2.1. DNA Methylation

DNA methylation refers to the process of transferring methyl groups to a specific base with S-adenosylmethionine as a methyl donor under the action of methyltransferase. It regulates gene expression, leading to changes in chromatin structure, DNA conformation, DNA stability, and interaction between DNA and protein to control the expression of genes in a variety of diseases. Tumor development involves a variety of methylation changes, including hypomethylation of oncogenes and hypermethylation of tumor suppressor genes and repair genes, which ultimately lead to increased genomic instability and changes in the state of genes. Reactive oxygen species (ROS) can be produced in the reduction process of hexavalent chromium, including hydroxyl radicals and hydrogen peroxide. ROS can interfere with the ability of methyltransferase to bind with DNA, which may result in a change in the methylation status of the cytosine residues in the CpG site, an event closely related to the onset of lung cancer. Data from methylation gene chip showed that in the Cr(VI)-treated groups, the expression levels of p16 were lower but the methylation levels of CpG1, CpG31, and CpG32 of p16 were higher than those in the control group. The results revealed that there existed a negative correlation between p16 expression and its methylation levels, which pointed out the possibility of using p16 as a biomarker for Cr(VI)-induced epigenetic impairment [5]. A549 cells were treated with 5–15 μM dichromate and 1.25–5 μM lead chromate. After 24 h, whole genome hypomethylation occurred in these cells, followed by cell cycle arrest in G1 phase. Dichromate could significantly upregulate the expression levels of p16 mRNA while significantly downregulating expression levels of CDK4 and CDK6 mRNA. However, quantitative and qualitative results indicated that the methylation status of the p16 gene did not change after exposure to Cr(VI). Thus, the cell cycle arrest in G1 phase induced by Cr(VI) might be due to the hypomethylation of the whole genome, but the upregulated expression of p16 could be independent of DNA methylation [6]. Analysis of Illumina Infinium HumanMethylation450K BeadChip array showed that human B lymphoblastoid cells treated with potassium dichromate and lead chromate had approximately 40 differentially expressed methylated CpG sites and 15 overlapping CpG sites. Thus, both soluble and insoluble Cr(VI) could cause changes in DNA methylation sites in human B lymphoblastoid cells [7]. Sprague-Dawley rats were exposed to potassium dichromate at a concentration of 100 and 300 mg/L for 4 weeks, resulting in hypomethylation of the whole genome [8]. Chromium exposure in workers led to increased release of 8-hydroxy-2′-deoxyguanosine (8-OH-dG) in the urine and hypomethylation of the whole genome [9].

2.2. Histone Modification

Post-translational modifications such as acetylation, phosphorylation, and ubiquitination of the histone N-terminal and C-terminal could alter the structure of chromatin and participate in the regulation of various biological functions such as DNA replication, DNA repair, and transcription. The study of histone modification by Cr(VI) has mainly focused on methylation and acetylation.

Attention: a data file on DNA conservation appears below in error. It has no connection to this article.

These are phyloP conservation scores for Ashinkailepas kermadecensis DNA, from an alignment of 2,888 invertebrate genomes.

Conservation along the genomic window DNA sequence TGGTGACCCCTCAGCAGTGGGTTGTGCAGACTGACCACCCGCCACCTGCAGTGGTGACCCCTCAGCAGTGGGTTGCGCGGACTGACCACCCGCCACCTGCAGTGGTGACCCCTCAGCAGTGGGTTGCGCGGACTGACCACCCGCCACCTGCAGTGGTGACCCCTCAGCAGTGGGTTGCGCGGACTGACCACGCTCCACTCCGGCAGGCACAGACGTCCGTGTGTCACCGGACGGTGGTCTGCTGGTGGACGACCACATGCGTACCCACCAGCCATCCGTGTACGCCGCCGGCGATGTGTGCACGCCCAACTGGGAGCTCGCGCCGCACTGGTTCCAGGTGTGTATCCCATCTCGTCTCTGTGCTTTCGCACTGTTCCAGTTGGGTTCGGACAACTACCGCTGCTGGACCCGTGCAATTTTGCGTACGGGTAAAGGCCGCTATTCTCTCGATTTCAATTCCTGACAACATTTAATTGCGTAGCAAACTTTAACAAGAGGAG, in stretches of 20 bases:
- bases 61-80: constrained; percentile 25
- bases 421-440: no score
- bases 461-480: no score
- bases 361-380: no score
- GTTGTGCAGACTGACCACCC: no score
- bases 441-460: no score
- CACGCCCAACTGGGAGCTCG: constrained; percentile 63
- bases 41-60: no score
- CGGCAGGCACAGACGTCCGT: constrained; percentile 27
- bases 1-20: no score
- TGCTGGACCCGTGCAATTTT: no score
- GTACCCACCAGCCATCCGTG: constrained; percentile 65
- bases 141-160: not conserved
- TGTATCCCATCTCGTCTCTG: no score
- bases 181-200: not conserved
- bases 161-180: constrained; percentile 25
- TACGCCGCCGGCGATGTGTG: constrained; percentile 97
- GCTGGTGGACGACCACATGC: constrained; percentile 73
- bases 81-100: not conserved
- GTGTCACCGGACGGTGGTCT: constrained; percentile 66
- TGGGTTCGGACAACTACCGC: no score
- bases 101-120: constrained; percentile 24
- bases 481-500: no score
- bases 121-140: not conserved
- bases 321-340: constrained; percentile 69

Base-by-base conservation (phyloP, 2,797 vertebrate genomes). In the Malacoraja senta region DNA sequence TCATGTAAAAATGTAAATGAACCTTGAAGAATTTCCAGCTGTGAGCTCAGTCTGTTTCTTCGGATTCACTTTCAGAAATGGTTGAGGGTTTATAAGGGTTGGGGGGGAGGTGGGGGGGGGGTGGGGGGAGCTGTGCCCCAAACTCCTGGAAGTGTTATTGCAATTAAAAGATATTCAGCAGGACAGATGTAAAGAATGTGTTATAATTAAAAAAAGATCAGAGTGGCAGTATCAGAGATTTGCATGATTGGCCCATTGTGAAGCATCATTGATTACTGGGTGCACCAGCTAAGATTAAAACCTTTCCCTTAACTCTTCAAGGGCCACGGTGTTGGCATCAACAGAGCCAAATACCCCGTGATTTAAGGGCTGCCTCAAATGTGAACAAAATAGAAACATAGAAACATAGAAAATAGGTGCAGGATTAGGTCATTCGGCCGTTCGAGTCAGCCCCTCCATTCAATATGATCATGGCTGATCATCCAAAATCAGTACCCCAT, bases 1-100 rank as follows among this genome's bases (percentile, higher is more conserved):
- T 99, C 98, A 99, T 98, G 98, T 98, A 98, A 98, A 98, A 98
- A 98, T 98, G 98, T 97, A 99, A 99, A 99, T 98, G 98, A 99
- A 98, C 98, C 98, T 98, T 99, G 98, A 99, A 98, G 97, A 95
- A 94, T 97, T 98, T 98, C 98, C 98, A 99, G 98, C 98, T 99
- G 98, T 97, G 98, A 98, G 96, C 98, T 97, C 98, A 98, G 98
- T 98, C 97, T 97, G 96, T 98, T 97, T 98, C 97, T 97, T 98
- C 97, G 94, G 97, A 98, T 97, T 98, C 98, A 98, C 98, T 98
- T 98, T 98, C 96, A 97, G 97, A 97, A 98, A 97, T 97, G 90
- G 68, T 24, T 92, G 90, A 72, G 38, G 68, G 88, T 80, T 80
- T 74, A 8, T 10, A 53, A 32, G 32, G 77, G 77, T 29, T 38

Xia et al. selected 16HBE cells as an in vitro model to determine the epigenetic modification induced by Cr(VI). First, they explored the changes of biotinidase and holocarboxylase synthetase that played an important role in the homeostasis of histone biotinylation. It was suggested that Cr(VI) could downregulate the level of biotinidase at the transcription level by histone acetylation [10]. Interestingly, they further found that when the concentration of Cr(VI) was ≤ 0.6 µM, the histone biotinidase was increased. When the concentration of Cr(VI) was ≥ 0.6 µM, the distribution of biotinidase was influenced. When the concentration of Cr(VI) was ≥ 2.5 µM, histone deacetylation occurred. In general, the acetylation of histones promoted the dissociation of DNA and histone octamers and the relaxation of nucleosomal structures, so that various transcription factors and synergistic transcription factors could bind specifically to DNA binding sites, activating the transcription of genes. On the other hand, the deacetylation of histones exerted the opposite effect. In cancer cells, acetylation of histones could restore the positive charge of histones, thus increasing the gravitational attraction between DNA and histones, so that the relaxation of nucleosomes became very tight, which was not beneficial for the expression of certain tumor suppressing genes. As a result, Cr(VI)-induced histone deacetylation might be correlated with Cr(VI)-induced cancers [11]. After exposure to Cr(VI), the global levels of histone H3K9 and H3K4 of dimerization and trimethylation were elevated in A549 cells, but global levels of histone H3K27 trimethylation and H3R2 dimerization were decreased. H3K9 could be enriched in the promoter region of MLH1 gene to affect the reduction of the expression level of MLH1 mRNA. For G9a, an H3K9 specific methyltransferase, its mRNA expression levels increased after exposure to Cr(VI), thereby increasing the global level of H3K9 dimerization. Interestingly, ascorbic acid could reverse the methylation level of H3K9 by reducing Cr(VI) and increasing the activity of histone demethylase [12].